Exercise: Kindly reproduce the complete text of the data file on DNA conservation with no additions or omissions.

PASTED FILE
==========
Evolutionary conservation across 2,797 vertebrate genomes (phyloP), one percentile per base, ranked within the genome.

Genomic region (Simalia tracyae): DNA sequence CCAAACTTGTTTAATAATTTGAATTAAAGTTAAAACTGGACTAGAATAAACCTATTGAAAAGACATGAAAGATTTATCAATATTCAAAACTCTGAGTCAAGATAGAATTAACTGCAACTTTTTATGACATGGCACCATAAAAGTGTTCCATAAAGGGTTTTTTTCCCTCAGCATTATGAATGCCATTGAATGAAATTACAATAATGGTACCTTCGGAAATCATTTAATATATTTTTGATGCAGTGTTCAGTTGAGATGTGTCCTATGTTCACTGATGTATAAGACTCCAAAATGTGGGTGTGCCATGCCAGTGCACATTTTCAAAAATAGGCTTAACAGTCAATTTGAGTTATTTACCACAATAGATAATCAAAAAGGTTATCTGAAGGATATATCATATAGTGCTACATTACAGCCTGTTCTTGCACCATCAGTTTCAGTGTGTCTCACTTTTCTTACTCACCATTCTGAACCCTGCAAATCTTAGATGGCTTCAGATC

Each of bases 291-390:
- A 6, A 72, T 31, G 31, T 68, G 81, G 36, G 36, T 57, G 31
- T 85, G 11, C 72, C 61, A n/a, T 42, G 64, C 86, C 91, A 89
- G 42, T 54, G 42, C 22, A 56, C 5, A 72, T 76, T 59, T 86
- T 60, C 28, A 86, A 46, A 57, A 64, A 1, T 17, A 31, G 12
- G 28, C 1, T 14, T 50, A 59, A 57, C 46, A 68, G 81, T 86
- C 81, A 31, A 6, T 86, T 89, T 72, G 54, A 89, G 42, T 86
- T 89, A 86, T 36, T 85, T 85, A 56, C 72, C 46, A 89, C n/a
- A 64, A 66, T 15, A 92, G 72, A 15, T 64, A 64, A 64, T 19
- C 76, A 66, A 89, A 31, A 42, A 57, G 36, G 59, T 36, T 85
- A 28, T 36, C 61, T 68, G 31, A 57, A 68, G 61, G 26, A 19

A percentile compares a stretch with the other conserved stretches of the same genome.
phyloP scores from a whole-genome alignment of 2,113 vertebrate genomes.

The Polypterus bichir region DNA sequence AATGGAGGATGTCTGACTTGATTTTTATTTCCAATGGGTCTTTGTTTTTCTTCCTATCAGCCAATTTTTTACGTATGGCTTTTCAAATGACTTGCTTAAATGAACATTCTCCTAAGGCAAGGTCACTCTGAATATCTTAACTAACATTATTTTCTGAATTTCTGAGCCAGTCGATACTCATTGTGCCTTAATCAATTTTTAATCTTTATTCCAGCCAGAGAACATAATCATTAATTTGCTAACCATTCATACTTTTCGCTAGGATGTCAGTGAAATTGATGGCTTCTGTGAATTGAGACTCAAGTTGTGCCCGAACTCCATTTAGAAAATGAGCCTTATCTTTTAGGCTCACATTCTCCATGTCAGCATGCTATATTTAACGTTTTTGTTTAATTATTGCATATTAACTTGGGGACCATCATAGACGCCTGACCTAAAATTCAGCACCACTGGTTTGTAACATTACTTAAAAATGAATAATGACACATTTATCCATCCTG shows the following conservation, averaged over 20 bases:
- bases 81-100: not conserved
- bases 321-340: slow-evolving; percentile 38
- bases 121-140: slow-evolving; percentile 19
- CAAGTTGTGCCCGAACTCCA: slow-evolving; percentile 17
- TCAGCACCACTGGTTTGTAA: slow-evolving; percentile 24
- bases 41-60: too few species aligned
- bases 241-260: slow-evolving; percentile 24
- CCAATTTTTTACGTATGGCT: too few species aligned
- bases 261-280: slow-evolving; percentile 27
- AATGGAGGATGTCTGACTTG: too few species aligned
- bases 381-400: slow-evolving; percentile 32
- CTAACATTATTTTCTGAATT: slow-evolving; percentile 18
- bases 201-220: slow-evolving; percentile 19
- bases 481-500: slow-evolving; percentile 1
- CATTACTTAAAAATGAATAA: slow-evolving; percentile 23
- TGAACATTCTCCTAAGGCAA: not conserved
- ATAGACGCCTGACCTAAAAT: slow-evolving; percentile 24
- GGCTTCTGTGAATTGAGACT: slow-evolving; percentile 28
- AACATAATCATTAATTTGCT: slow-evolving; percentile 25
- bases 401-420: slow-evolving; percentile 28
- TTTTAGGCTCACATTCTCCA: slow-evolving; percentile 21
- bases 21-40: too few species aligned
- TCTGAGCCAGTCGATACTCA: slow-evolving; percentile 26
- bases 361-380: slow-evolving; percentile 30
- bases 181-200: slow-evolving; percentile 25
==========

Evolutionary conservation across 2,797 vertebrate genomes (phyloP), one percentile per base, ranked within the genome.

Genomic region (Simalia tracyae): DNA sequence CCAAACTTGTTTAATAATTTGAATTAAAGTTAAAACTGGACTAGAATAAACCTATTGAAAAGACATGAAAGATTTATCAATATTCAAAACTCTGAGTCAAGATAGAATTAACTGCAACTTTTTATGACATGGCACCATAAAAGTGTTCCATAAAGGGTTTTTTTCCCTCAGCATTATGAATGCCATTGAATGAAATTACAATAATGGTACCTTCGGAAATCATTTAATATATTTTTGATGCAGTGTTCAGTTGAGATGTGTCCTATGTTCACTGATGTATAAGACTCCAAAATGTGGGTGTGCCATGCCAGTGCACATTTTCAAAAATAGGCTTAACAGTCAATTTGAGTTATTTACCACAATAGATAATCAAAAAGGTTATCTGAAGGATATATCATATAGTGCTACATTACAGCCTGTTCTTGCACCATCAGTTTCAGTGTGTCTCACTTTTCTTACTCACCATTCTGAACCCTGCAAATCTTAGATGGCTTCAGATC

Each of bases 291-390:
- A 6, A 72, T 31, G 31, T 68, G 81, G 36, G 36, T 57, G 31
- T 85, G 11, C 72, C 61, A n/a, T 42, G 64, C 86, C 91, A 89
- G 42, T 54, G 42, C 22, A 56, C 5, A 72, T 76, T 59, T 86
- T 60, C 28, A 86, A 46, A 57, A 64, A 1, T 17, A 31, G 12
- G 28, C 1, T 14, T 50, A 59, A 57, C 46, A 68, G 81, T 86
- C 81, A 31, A 6, T 86, T 89, T 72, G 54, A 89, G 42, T 86
- T 89, A 86, T 36, T 85, T 85, A 56, C 72, C 46, A 89, C n/a
- A 64, A 66, T 15, A 92, G 72, A 15, T 64, A 64, A 64, T 19
- C 76, A 66, A 89, A 31, A 42, A 57, G 36, G 59, T 36, T 85
- A 28, T 36, C 61, T 68, G 31, A 57, A 68, G 61, G 26, A 19

A percentile compares a stretch with the other conserved stretches of the same genome.
phyloP scores from a whole-genome alignment of 2,113 vertebrate genomes.

The Polypterus bichir region DNA sequence AATGGAGGATGTCTGACTTGATTTTTATTTCCAATGGGTCTTTGTTTTTCTTCCTATCAGCCAATTTTTTACGTATGGCTTTTCAAATGACTTGCTTAAATGAACATTCTCCTAAGGCAAGGTCACTCTGAATATCTTAACTAACATTATTTTCTGAATTTCTGAGCCAGTCGATACTCATTGTGCCTTAATCAATTTTTAATCTTTATTCCAGCCAGAGAACATAATCATTAATTTGCTAACCATTCATACTTTTCGCTAGGATGTCAGTGAAATTGATGGCTTCTGTGAATTGAGACTCAAGTTGTGCCCGAACTCCATTTAGAAAATGAGCCTTATCTTTTAGGCTCACATTCTCCATGTCAGCATGCTATATTTAACGTTTTTGTTTAATTATTGCATATTAACTTGGGGACCATCATAGACGCCTGACCTAAAATTCAGCACCACTGGTTTGTAACATTACTTAAAAATGAATAATGACACATTTATCCATCCTG shows the following conservation, averaged over 20 bases:
- bases 81-100: not conserved
- bases 321-340: slow-evolving; percentile 38
- bases 121-140: slow-evolving; percentile 19
- CAAGTTGTGCCCGAACTCCA: slow-evolving; percentile 17
- TCAGCACCACTGGTTTGTAA: slow-evolving; percentile 24
- bases 41-60: too few species aligned
- bases 241-260: slow-evolving; percentile 24
- CCAATTTTTTACGTATGGCT: too few species aligned
- bases 261-280: slow-evolving; percentile 27
- AATGGAGGATGTCTGACTTG: too few species aligned
- bases 381-400: slow-evolving; percentile 32
- CTAACATTATTTTCTGAATT: slow-evolving; percentile 18
- bases 201-220: slow-evolving; percentile 19
- bases 481-500: slow-evolving; percentile 1
- CATTACTTAAAAATGAATAA: slow-evolving; percentile 23
- TGAACATTCTCCTAAGGCAA: not conserved
- ATAGACGCCTGACCTAAAAT: slow-evolving; percentile 24
- GGCTTCTGTGAATTGAGACT: slow-evolving; percentile 28
- AACATAATCATTAATTTGCT: slow-evolving; percentile 25
- bases 401-420: slow-evolving; percentile 28
- TTTTAGGCTCACATTCTCCA: slow-evolving; percentile 21
- bases 21-40: too few species aligned
- TCTGAGCCAGTCGATACTCA: slow-evolving; percentile 26
- bases 361-380: slow-evolving; percentile 30
- bases 181-200: slow-evolving; percentile 25